He says that it is his god-given right to be respected. It’s also your god given right to be loved and cherished. When he fails to love and cherish you and you feel hurt or angry, do you hit him?
The second truth I want you be crystal clear on is that you will fail your spouse and he will fail you. Sometimes these failures are big but often they occur in little ways. He doesn’t love me like I’d like or she doesn’t respect me like I want her to. The truth is, our spouse doesn’t always give us what we want even if what we want is a good and godly thing. Hurt and disappointment occur in every marriage and we can feel angry.
But is the right answer to treat our spouse with abusive behavior or abusive speech when they don’t give us what we want? Jesus says “never!” The Bible labels that kind of behavior sin and selfishness and is never justified.
The truth is no one gets everything he or she wants all of the time. Part of growing up and maturing is learning how to handle ourselves in a godly, mature way when we are disappointed, angry and hurt when we don’t get what we want.
Your husband’s entitlement thinking has deceived him into believing that since he’s entitled to be respected, he’s entitled to hit you when you’re not complying with what he wants. That is absolutely not true. How do other men handle being disrespected by their wives? They might pray for their wife. They might talk with their wife. They might get counseling as a couple. A much healthier response to his disappointment or hurt when you don’t respect him is for him to say, “Honey, that hurts me when you talk to me that way. Would you please stop?” Or even, “When you talk to me that way, I can’t hear you. I’m ending the conversation.”
As far as boundaries – you’re right, you will never feel safe to have a conversation with your husband let alone disagree if you fear for your safety. In the same way, if your husband fears your tongue and being disrespected, it’s hard for him to share his honest thoughts and feelings with you.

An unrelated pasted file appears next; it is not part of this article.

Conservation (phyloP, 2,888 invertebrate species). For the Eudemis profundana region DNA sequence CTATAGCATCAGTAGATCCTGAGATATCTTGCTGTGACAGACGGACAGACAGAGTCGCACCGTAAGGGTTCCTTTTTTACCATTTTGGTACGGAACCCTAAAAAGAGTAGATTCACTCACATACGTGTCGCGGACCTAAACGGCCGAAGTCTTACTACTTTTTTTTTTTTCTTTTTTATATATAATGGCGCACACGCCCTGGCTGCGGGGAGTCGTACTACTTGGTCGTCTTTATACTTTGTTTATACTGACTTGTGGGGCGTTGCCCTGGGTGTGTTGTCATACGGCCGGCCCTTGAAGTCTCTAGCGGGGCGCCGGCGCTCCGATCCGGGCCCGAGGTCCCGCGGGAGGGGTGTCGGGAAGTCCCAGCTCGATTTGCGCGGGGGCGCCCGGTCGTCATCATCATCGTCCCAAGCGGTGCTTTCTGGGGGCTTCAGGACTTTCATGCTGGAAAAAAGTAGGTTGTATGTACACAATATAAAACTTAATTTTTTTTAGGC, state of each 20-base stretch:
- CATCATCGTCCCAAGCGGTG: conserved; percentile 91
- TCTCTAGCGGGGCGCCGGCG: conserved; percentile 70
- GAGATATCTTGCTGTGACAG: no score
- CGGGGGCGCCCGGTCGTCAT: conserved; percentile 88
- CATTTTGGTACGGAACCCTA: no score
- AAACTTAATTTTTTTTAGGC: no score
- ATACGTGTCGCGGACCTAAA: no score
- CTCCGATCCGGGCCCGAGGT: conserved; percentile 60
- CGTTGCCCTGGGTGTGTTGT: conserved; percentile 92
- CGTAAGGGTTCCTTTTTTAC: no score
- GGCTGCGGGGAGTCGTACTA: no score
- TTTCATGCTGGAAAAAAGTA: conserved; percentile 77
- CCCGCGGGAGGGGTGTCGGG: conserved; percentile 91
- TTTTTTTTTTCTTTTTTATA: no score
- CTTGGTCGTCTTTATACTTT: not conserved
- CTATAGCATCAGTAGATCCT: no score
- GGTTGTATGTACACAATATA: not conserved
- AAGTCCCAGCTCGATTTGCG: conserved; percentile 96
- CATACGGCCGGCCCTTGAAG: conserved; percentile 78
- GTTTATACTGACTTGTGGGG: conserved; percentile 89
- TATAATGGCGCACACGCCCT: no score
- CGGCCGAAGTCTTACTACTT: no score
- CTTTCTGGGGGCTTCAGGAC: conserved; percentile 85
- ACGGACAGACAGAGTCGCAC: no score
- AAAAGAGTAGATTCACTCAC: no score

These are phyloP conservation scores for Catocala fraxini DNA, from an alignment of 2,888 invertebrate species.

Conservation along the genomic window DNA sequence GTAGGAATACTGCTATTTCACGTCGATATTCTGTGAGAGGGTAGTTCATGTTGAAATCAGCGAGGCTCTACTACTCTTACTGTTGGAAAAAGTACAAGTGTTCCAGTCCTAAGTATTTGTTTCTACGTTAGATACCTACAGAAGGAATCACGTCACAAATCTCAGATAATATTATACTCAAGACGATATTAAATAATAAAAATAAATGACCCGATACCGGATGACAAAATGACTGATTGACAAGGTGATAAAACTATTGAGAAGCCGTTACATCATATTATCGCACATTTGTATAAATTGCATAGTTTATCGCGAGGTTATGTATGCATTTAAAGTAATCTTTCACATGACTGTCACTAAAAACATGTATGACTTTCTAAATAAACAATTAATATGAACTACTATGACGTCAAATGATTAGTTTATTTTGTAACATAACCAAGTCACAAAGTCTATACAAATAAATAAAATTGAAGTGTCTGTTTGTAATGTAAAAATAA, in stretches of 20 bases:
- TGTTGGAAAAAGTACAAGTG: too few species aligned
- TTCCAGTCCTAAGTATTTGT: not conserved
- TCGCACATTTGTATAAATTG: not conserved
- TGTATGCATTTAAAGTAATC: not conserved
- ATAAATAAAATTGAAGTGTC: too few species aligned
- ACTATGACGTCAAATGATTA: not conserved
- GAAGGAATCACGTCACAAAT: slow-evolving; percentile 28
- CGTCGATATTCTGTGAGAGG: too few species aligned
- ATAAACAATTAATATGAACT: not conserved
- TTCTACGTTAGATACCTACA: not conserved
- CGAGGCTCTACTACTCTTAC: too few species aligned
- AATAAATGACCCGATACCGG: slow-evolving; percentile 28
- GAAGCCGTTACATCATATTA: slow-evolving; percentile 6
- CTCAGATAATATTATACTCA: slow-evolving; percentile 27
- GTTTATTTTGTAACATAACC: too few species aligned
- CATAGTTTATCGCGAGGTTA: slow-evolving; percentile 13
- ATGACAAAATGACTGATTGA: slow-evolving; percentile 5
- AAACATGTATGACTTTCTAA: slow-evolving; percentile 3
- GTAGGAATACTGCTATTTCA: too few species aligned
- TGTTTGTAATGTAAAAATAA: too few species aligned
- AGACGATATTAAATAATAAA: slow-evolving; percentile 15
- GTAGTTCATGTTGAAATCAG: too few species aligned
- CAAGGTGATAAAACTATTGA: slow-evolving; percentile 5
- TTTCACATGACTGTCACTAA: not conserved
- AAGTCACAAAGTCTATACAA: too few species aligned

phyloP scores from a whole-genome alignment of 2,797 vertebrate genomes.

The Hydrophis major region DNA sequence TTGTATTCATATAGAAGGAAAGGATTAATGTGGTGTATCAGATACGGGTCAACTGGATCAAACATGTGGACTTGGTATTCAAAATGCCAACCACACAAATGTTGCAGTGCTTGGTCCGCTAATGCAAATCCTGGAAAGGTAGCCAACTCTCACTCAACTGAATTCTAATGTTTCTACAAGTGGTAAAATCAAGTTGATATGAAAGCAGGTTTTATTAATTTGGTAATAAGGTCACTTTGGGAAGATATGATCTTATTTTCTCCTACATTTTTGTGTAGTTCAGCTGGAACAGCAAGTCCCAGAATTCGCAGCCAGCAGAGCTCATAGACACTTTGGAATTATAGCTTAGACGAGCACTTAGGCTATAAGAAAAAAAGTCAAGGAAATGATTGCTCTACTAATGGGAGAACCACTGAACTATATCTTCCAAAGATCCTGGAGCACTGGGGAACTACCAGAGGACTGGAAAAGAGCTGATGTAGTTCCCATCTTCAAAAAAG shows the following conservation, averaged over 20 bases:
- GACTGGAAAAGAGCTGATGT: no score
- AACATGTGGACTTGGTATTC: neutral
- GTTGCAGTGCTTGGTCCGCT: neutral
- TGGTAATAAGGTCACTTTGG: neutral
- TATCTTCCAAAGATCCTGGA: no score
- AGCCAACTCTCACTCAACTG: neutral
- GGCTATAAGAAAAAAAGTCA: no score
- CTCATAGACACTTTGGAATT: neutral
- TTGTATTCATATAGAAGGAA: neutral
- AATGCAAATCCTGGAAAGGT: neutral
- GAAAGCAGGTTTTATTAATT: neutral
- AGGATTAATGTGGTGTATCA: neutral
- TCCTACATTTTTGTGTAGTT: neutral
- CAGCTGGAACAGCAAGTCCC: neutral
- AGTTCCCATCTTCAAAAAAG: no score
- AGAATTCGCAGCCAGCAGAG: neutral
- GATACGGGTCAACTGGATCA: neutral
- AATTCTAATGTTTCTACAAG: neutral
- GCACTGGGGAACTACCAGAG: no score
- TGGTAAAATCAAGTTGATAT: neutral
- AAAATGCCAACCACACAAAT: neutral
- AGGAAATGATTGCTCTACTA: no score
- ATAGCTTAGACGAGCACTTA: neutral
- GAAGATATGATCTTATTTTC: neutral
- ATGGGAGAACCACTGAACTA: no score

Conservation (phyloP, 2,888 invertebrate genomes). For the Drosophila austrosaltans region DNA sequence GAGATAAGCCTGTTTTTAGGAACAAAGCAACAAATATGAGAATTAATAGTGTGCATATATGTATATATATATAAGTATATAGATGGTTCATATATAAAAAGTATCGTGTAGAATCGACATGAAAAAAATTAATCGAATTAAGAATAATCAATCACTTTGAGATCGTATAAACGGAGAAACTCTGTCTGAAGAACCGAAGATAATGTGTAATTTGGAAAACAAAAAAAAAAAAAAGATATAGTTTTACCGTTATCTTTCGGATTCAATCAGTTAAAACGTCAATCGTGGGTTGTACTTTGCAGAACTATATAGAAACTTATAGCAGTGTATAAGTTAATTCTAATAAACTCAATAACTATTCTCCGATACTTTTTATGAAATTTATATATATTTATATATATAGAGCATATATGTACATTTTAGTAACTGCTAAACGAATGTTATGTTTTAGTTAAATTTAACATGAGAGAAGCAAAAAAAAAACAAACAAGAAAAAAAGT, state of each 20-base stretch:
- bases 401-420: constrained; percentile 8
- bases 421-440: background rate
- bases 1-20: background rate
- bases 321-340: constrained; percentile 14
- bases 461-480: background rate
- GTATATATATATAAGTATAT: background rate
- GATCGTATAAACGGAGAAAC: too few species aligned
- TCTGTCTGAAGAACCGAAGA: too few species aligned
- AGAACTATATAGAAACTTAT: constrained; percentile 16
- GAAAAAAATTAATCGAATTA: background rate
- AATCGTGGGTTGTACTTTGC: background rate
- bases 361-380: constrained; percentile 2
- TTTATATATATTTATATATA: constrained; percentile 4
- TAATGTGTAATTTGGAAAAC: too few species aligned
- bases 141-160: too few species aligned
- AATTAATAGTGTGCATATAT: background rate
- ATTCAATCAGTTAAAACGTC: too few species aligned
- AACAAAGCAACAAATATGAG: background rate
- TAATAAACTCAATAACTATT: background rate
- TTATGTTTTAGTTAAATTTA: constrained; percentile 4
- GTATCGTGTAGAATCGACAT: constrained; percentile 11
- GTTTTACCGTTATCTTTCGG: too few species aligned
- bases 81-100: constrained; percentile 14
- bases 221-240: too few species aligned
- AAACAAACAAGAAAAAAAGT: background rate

However, I’m not sure of his definition of disrespect. You were very clear with your definition of what you want stopped, no physical threats or physical violence. His definition was fuzzy – “No disrespect or raising your voice”. Does that mean that when you feel strongly about something or disagree, you can’t speak with an elevated voice without him feeling disrespected? Does that mean that you cannot argue because he will feel you don’t respect his opinion? Does that mean you have to agree with everything he thinks because not to will feel disrespectful to him?
You need to ask him to define for you the behavior that feels disrespectful to him. Is it calling him names? Is it swearing at him? Is it rolling your eyes? If you know what it is specifically, then you can decide whether or not you can agree to stop or change it. If you don’t know what it is, then the rules always change and he can feel disrespected just because you open your mouth in protest.
Finally, a first step boundary or safety plan for both of you might be that when either one of you feels unsafe, the one who feels unsafe can stop the conversation and the other person will respect that boundary and stop talking.
If it continues to be unsafe to have difficult discussions together and you have important things that need to be decided, then you will agree together to engage the help of a counselor to help you learn to speak safely and respectfully with one another and to handle your disappointment in a more godly way.